Drinking Beer in Mormon Country: Hiking to the Top of Moab National Park

 

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With new snow falling in Colorado, the avalanche danger has been too high for any sort of backcountry skiing (you’re welcome mom). Instead, I have managed to find a new job, finish my semester, and hit as many graduation parties as possible. This post is a kickback to my spring break trip earlier this semester when I went to Utah and as you can imagine, things persisted to get exciting in a pretty moderately extreme way:
Moab is one of my favorite places because every time I think that I know all of the best parts of the park, I find out that there is something surprisingly better. My friend Pierce knew of an area an area where we could hike to the top of Moab, do some fun scrambling on the sticky sandstone, and instead of hiking to the bottom again we would just repel over some 80 foot cliffs. He didn’t have to twist my arm.
The hike was named Elephant Buttress, and it isn’t on any of the park maps. Our guidebook (very important) led us to the Garden of Eden area, which is as pretty as it sounds. A forest of red Desert Towers dominated the area. They were easy to walk through, and started the beginning of a very unforgettable hike.

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We made our way past the desert towers, and into a deep canyon that had cliffs hundreds of feet high, and were perfectly vertical. The sunlight reflected off the sides of the canyon, surrounding us in a red glow. It was so pretty that it was distracting. We took a ton of breaks for pictures, and to eat trail mix. It was awesome until we reached a fork in the road that we couldn’t figure out.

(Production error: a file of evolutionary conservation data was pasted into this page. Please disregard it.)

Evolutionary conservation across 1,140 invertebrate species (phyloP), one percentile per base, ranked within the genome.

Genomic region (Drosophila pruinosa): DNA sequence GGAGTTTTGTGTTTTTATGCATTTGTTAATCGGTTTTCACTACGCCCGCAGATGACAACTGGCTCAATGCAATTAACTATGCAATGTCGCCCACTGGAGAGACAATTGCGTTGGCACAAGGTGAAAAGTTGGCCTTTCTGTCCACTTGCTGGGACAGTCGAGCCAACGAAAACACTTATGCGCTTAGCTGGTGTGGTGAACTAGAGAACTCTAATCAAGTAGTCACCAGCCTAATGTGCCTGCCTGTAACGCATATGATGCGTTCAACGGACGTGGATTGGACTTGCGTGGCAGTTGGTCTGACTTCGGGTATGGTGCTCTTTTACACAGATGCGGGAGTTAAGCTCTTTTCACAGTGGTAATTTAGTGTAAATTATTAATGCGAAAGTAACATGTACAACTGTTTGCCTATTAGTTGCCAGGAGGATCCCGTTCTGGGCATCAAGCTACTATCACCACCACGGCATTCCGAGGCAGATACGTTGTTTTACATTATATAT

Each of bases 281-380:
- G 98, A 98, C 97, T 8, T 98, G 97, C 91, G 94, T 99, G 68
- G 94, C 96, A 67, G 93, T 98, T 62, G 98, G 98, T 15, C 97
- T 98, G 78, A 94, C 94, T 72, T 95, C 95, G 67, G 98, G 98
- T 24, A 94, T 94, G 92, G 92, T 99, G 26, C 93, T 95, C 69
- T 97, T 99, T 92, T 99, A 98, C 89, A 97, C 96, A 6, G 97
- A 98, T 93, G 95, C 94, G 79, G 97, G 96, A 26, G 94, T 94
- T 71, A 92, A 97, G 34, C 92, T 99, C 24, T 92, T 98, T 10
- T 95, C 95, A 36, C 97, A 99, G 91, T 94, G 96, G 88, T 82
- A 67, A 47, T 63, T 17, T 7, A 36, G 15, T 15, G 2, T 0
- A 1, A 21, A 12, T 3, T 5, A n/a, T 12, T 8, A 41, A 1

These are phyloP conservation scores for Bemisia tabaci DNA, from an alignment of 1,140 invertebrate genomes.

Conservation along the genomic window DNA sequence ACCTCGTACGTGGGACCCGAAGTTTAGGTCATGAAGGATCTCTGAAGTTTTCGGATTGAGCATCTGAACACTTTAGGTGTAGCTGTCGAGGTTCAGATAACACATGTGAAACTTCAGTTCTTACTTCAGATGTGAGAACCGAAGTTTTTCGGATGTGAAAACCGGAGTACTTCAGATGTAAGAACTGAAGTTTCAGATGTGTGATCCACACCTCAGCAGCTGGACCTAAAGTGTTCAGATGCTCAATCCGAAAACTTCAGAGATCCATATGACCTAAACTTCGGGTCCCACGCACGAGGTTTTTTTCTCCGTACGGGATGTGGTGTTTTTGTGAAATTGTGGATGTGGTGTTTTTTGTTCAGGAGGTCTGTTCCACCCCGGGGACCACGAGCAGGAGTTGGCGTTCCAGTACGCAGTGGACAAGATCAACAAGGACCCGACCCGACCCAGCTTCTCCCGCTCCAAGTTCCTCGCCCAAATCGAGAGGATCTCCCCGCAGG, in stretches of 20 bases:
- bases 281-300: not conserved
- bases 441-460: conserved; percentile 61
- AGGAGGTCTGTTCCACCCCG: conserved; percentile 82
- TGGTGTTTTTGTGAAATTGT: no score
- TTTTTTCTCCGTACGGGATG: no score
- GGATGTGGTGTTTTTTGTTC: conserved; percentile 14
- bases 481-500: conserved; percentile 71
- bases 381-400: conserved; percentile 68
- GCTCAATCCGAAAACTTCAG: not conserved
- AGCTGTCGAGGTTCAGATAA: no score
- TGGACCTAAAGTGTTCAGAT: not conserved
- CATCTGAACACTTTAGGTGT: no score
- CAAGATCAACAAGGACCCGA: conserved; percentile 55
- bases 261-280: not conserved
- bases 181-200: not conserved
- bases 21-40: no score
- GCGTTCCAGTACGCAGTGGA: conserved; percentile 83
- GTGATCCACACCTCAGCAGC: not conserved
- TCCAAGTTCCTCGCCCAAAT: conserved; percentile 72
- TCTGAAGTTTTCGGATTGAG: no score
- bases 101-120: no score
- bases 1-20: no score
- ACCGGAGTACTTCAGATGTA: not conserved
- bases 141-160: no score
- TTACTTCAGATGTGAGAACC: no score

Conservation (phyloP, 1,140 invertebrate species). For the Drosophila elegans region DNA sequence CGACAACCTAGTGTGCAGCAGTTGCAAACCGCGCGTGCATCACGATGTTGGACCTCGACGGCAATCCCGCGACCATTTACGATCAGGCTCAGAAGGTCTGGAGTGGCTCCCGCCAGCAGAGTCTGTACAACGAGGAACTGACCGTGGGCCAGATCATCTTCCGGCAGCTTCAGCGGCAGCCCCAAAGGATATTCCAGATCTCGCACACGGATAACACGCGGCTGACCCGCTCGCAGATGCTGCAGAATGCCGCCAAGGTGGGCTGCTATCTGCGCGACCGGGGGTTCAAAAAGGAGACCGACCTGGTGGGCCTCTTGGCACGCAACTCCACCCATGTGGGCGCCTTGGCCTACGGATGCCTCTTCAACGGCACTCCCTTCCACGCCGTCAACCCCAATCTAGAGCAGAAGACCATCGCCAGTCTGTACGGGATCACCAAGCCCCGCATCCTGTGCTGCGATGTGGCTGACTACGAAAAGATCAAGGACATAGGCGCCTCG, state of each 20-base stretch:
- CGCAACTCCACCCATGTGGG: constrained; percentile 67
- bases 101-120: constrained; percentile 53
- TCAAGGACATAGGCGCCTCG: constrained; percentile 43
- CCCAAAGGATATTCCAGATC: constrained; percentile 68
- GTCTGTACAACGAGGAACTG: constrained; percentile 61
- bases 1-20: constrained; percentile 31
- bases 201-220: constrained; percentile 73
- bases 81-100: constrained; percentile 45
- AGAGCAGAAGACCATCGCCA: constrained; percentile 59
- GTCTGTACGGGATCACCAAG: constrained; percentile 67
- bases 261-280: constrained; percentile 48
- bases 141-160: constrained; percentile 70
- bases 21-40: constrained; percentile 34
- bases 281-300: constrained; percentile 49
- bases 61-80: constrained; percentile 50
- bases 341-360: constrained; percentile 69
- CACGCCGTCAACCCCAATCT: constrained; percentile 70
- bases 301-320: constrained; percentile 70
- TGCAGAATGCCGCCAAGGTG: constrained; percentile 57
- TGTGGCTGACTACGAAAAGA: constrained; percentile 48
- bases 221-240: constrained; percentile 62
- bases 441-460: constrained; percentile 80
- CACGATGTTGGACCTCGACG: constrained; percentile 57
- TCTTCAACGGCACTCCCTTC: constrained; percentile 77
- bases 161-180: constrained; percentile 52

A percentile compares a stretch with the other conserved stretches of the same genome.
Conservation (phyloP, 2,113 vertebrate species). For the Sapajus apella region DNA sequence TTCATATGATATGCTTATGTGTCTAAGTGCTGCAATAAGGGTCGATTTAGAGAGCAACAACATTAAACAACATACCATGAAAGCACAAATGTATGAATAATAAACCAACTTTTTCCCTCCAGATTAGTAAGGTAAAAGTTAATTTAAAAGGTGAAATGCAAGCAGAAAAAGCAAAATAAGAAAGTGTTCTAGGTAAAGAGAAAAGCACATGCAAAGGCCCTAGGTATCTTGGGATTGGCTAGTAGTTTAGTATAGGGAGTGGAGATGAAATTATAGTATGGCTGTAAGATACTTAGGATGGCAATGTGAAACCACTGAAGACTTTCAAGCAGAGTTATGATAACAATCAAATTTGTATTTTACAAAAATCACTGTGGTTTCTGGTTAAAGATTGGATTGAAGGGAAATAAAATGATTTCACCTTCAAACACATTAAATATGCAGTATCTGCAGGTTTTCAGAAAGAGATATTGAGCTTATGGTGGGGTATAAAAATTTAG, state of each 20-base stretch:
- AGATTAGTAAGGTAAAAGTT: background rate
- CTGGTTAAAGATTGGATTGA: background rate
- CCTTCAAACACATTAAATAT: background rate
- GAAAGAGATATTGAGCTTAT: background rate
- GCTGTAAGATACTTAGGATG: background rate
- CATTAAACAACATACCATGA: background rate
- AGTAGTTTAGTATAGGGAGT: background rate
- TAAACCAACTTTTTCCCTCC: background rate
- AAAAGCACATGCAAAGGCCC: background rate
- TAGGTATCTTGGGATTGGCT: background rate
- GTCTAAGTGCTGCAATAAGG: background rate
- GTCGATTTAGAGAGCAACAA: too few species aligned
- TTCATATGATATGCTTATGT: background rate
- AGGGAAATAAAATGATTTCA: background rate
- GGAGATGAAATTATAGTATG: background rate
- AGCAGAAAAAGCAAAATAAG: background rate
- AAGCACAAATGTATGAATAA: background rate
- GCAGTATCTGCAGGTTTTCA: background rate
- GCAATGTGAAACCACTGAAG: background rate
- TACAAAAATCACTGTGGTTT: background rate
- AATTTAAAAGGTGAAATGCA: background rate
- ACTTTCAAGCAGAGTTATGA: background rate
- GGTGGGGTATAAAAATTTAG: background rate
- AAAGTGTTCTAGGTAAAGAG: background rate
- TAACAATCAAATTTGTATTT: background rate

Our trail came to a small basin, with two very difficult climbs that led into different areas. On the side of one climb was the repel that would lead us further along the trail. We tried to climb the first section of rock, believing that the trail was on the other side for twenty minutes, before finding out that we were completely wrong.
Mountian Project is a website that I believe everybody should use. If we didn’t have our phones, and access to the mountain project, we would still be trying to figure out which way to go (not literally). The website had everything lined out on a map that somebody had drawn, and we were lucky enough to have service to find it. It clearly pointed to the area on the right, which made sense almost immediately, as it was much easier to climb.

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We did our repel, and then hiked the rest of the way to the top of Moab. The entire park was layed out before us. On the right side were the elegantly magnificent Windows Arches, which attract a lot of the park’s attention. In front of us were the Lasalle Mountains, which dominate the eastern view of most of Utah. Their snowy peaks were contrasted against the deep red of Moab’s red desert. These were the most prominent features.

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Finally, under the dim light of the setting sun, we made our way back to the cars, through an 80 foot repel. It was way easier than actually hiking down the whole way, and its something I recommend to anybody who knows how to use a rope and a harness. I cant wait to go back and do it again (with some hot women).

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